Prayer Psalm: 90
Prayer Point: Living in the United States gives us the illusion that life is something we can control. This psalm reminds us that our life is but a few short years which quickly pass. Why should we dwell on such a morbid truth? Moses prays that “[God will] teach us to number our days aright, that we might gain a heart of wisdom.” Meditate on the shortness and fragility of your life. Thank God for the today’s gift of life. Pray that God will satisfy you and establish the work of your hands for without him we can accomplish nothing.
Jesus in his ministry fulfilled three roles. He is king. He is our priest in that he intercedes for us before God the Father and he offered himself as a sacrifice for our sins. Finally, he is also a prophet, one who has been sent by God to call us to repent of our sins and return to a right relationship with God and our neighbor.
What spurs Jesus into prophetic action when he enters the temple in Jerusalem?
Originally the buying and selling of animals was a great idea. Instead of traveling all the way to Jerusalem with the animal for the sacrifice in tow, you could conveniently buy the sacrificial animal right there at the temple. But over time two problems crept in. First was corruption. The sellers took advantage of the poor pilgrims who came to the temple to worship and sacrifice by charging exorbitant prices. The second is that they set up shop in the temple courts, or the Court of the Gentiles to be more precise. This was the only place where Gentiles could come and pray, but the market had effectively excluded them from the worship of God.
What do the disciples remember after witnessing Jesus overturning the tables of the money-changers and sellers? Verse 16 is a quote from Psalm 69:9 which was a prophecy about the coming Messiah. Take some time to read through it as it will provide some good background as to what Jesus will experience in his ministry.
The Jews, probably the chief priests, who controlled the temple and profited greatly from it, challenge Jesus’ authority to disrupt the marketplace in the temple. What sign does Jesus offer as evidence that he has authority over the temple? Why do the disciples understand what he was saying only after he rose from the dead?
The temple is simply the place where God’s presence is. Sometimes the temple was a building, but it is clear that Jesus is not talking about the existing temple in Jerusalem. Who is the temple that Jesus says he will raise in three days?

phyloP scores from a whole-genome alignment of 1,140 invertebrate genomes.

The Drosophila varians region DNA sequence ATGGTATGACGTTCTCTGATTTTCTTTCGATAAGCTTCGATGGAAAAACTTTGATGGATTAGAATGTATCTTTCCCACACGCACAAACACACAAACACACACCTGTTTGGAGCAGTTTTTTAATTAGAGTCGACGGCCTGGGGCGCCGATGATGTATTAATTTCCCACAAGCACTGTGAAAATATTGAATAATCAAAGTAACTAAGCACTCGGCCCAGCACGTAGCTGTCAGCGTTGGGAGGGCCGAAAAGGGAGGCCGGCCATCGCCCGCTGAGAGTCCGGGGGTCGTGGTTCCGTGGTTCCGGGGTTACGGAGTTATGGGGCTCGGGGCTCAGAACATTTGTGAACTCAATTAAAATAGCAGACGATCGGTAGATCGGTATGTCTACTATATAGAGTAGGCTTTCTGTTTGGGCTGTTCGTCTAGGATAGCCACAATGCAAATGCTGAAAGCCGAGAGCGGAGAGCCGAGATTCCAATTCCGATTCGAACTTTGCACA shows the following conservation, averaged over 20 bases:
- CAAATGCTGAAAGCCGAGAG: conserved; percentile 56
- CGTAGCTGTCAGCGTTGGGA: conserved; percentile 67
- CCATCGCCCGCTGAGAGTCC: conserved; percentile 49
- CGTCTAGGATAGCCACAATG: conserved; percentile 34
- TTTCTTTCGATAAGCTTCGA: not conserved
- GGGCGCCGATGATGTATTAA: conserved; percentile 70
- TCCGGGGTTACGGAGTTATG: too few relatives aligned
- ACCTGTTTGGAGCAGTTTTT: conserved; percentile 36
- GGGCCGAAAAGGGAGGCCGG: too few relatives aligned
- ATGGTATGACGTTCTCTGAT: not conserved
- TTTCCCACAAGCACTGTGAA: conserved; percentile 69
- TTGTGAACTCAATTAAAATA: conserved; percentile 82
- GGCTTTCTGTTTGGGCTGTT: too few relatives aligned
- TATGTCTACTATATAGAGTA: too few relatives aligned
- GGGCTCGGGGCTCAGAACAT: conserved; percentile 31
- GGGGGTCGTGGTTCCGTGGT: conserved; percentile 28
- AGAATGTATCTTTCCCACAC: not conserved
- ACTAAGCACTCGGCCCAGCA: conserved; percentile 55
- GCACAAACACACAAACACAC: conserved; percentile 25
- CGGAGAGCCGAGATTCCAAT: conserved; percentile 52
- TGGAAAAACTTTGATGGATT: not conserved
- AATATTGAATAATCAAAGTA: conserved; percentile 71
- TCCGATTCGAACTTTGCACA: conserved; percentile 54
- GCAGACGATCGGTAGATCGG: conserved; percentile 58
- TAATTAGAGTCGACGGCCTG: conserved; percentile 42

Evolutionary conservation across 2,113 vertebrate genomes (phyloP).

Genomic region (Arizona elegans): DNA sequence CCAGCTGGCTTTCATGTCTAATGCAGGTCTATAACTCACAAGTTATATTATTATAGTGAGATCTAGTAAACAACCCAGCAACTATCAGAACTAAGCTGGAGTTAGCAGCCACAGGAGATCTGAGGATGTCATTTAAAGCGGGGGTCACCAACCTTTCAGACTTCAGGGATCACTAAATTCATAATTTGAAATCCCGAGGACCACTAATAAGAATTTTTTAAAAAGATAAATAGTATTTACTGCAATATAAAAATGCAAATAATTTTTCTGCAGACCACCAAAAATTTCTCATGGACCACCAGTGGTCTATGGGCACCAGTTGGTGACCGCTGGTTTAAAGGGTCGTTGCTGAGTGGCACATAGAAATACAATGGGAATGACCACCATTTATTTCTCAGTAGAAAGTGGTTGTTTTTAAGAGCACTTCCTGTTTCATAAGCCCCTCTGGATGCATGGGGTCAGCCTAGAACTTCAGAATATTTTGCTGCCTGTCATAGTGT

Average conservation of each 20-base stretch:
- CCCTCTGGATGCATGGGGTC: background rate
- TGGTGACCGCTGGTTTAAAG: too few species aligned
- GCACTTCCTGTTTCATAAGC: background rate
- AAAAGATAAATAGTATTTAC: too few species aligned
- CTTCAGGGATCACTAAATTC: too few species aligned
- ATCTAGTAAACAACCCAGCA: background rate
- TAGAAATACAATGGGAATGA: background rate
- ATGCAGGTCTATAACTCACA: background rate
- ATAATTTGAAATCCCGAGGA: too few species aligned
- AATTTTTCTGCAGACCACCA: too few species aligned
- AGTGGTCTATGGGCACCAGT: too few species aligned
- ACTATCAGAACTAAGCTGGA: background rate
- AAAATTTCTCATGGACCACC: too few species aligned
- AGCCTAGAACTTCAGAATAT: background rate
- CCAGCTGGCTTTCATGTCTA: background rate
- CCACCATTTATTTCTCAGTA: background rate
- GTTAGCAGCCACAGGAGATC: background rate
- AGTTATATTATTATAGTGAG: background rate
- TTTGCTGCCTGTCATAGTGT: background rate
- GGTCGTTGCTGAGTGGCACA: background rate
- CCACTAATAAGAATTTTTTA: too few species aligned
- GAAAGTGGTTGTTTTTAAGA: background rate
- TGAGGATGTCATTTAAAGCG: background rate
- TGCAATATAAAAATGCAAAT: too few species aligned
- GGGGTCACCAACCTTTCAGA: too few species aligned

The chief priests are clearly shocked by the courage displayed by Peter and John. What are they forced to notice about these courageous ordinary men in verse 13? Why are they powerless to punish Peter and John? What do they futilely attempt to stop? How does Peter respond to their command to stop preaching in the name of Jesus?
Think about this. Just weeks before, Peter had denied Jesus three times. What is making the difference?
Peter and John are set free and report to the church all that they had experienced. How does the church respond? What do you notice about the way they pray?
The church’s prayer meeting opens with the words of Psalm 2 which they applied to their current situation. It is the powers of this world, the Romans, Herod and the Jewish authorities who conspired against Jesus. Now they are persecuting the church, but they are not afraid. The powers of this world can do nothing other than what God wills.
What does the church request of God in verses 29-30? What don’t they ask for? How does God respond to their prayers?
Judges 9:22-25; 50-57 – What goes around comes around
How long does Abimelech govern Israel before he begins to run into trouble? (“After Abimelech had governed Israel for three years, God sent an evil spirit between Abimelech and the citizens of Shechem, who acted treacherously against Abimelech.” (Judges 9:22 NIV))
What was at the root of Abimelech’s problems? (“God did this in order that the crime against Jerub-Baal’s seventy sons, the shedding of their blood, might be avenged of their brother Abimelech and on the citizens of Shechem, who had helped him murder his brothers.” (Judges 9:24 NIV))
Abimelech spends the bulk of his time trying to subdue the people of Shechem and to exact his revenge for their treachery. He finished by burning about a thousand people in a tower to which they had fled for safety.
Well, if it worked once, why not twice? He went forth to Thebez (about ten miles north of Shechem) and planned for them the same fate as the people of Shechem. What goes wrong? (Actually things kinda backfire. The good citizens of Thebez barricade themselves in the tower and Abimelech’s plan it to destroy the tower and the people in it. Unfortunately a woman (ugh!) dropped a mill stone from above which landed on Abimelech’s head. Happily Abimelech survived that trauma and had enough presence of mind to order his armor-bearer to run him through with a sword. That was to spare him the humiliation of being killed by a woman (remember Sisera?).)
What is the epilogue of the story? (“Thus God repaid the wickedness that Abimelech had done to his father by murdering his seventy brothers. God also made the men of Shechem pay for all their wickedness. The curse of Jotham son of Jerub-Baal [Gideon] came on them. (Judges 9:56-57 NIV))